Activity 1: Transform Faults and Fracture Zones
Plate motions at midocean ridges are relatively simple; i.e., plates move away from the ridges as new crust is created. In contrast, the behavior of plates at transform faults is much more complex. Recognition of the nature of this motion marked an important development in the theory of plate tectonics.
However, a closer examination of the midocean ridge system shows that ridges are offset by a series of linear steps (Fig. 1). These offsets or transform faults occur when the ridge first opens and do not get any longer with time. Along transform faults, the two lithospheric plates move past each other in opposite directions, producing shallow-level earthquakes (Fig. 2).

Fig. 1: The midocean ridge system and some of its many transform faults.

Linear structures, fracture zones, extend out from the transform faults and past the ridges into the ocean basins. Because they are outside the zone of sea-floor spreading, plates on either side of a fracture zone move at the same rate (Fig. 2). Thus fracture zones are aseismic, lacking earthquakes, but there is a significant difference in age of the ocean floor across fracture zones. Fracture zones are often characterized by steep scarps that provide a means of sampling the deeper section of the ocean floor.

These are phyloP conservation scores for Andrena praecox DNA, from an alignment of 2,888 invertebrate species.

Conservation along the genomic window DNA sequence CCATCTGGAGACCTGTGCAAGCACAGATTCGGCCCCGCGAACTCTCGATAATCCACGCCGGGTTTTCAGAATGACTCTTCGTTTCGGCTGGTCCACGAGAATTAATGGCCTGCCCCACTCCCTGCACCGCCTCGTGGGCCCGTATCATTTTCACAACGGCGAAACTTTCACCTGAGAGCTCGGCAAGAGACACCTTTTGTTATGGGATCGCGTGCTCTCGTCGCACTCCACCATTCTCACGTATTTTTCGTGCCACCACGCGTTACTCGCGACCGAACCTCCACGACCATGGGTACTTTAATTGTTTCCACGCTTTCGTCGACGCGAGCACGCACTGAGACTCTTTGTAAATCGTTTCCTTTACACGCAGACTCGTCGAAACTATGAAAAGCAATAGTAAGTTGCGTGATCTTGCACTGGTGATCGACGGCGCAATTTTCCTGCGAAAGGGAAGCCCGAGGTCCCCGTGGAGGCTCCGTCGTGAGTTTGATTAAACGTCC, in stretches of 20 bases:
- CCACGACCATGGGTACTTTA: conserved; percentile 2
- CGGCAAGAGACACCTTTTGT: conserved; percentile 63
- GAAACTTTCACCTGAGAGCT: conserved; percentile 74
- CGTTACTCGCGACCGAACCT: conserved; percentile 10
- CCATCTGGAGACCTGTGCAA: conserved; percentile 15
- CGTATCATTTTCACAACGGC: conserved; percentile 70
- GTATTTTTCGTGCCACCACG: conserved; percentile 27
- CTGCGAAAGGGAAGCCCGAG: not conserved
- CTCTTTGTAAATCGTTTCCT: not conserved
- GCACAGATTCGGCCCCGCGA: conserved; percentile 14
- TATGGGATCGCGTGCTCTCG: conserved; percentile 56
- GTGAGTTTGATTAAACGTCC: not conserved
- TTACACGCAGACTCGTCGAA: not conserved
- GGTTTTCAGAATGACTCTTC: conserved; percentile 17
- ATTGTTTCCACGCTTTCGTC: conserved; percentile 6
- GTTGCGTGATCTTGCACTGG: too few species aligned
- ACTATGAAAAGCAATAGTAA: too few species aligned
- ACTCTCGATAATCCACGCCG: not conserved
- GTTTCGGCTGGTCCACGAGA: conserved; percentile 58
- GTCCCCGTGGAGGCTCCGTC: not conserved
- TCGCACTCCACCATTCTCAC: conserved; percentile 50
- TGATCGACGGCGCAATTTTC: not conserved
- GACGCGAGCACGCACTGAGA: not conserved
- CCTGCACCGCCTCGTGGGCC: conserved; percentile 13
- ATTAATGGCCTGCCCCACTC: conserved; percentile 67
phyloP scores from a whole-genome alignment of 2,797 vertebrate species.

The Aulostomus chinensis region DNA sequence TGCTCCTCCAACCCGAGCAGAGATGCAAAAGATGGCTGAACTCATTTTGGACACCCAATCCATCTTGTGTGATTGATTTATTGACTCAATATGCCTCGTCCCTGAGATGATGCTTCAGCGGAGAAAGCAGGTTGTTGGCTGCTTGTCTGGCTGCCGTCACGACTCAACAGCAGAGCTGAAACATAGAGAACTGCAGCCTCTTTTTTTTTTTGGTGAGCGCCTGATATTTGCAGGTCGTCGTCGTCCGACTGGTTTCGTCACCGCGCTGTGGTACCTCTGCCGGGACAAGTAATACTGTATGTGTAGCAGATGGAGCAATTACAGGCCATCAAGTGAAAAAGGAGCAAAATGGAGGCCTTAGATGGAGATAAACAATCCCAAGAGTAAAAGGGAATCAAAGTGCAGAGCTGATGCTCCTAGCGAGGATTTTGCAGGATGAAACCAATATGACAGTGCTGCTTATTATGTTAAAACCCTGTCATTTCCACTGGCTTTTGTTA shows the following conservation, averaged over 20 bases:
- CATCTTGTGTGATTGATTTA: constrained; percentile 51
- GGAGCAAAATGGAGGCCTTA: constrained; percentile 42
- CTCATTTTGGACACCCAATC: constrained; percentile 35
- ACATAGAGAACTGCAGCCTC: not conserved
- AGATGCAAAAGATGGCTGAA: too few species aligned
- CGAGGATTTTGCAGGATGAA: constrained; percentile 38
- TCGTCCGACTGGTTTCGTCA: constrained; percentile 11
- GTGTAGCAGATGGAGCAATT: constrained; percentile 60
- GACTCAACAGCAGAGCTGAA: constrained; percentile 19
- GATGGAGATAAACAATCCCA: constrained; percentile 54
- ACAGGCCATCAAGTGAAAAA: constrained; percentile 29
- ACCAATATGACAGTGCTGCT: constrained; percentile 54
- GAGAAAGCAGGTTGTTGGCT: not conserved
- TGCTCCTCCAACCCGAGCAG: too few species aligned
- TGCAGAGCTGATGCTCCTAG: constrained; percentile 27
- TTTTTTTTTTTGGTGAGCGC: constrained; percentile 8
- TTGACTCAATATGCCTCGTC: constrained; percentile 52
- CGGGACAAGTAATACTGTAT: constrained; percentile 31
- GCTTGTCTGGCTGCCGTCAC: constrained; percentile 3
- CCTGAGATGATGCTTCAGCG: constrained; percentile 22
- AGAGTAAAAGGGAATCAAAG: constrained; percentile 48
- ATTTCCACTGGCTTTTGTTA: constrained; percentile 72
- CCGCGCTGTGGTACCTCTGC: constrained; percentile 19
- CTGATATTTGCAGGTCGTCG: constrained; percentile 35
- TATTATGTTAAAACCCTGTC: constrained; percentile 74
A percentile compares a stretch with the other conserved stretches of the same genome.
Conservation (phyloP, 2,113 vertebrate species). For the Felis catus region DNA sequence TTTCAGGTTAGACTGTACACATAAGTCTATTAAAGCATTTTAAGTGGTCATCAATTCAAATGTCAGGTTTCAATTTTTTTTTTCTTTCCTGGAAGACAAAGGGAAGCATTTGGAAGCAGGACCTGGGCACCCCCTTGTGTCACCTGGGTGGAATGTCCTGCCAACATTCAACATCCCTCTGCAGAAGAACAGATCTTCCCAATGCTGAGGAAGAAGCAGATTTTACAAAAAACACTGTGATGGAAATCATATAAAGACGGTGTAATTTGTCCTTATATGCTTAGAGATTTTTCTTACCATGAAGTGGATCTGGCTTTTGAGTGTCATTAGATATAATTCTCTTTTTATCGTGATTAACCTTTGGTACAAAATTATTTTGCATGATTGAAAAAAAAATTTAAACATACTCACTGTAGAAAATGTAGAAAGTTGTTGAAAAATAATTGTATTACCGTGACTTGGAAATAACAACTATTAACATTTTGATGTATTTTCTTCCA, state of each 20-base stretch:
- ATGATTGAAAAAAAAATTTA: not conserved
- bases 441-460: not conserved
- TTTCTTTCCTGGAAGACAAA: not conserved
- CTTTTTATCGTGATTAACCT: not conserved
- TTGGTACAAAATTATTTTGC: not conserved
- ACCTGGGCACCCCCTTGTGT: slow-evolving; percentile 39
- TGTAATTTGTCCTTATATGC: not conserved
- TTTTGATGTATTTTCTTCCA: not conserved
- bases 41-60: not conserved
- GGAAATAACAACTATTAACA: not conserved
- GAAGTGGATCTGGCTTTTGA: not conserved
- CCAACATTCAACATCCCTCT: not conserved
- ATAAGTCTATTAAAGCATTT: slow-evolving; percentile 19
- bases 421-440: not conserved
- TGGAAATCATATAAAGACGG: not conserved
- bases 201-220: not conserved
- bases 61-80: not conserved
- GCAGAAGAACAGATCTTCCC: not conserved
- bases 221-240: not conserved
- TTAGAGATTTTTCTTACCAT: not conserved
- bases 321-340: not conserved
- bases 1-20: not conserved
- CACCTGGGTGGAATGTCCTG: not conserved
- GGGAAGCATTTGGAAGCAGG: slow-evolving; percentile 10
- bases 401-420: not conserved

Transform Fault - Fractrue Zone
Fig. 2: Transform fault motion and fracture zone behavior.  Between the ridge segments, where the transform fault occurs, the two lithospheric plates move past each other. This differential movement produces shallow earthquakes. Outside the ridge crests along the fracture zones, the two plates move at the same speed and in the same direction. Thus there are no earthquakes along fracture zones.


A simple paper model elegantly illustrates the important mechanics of transform faults and fracture zones.  More...
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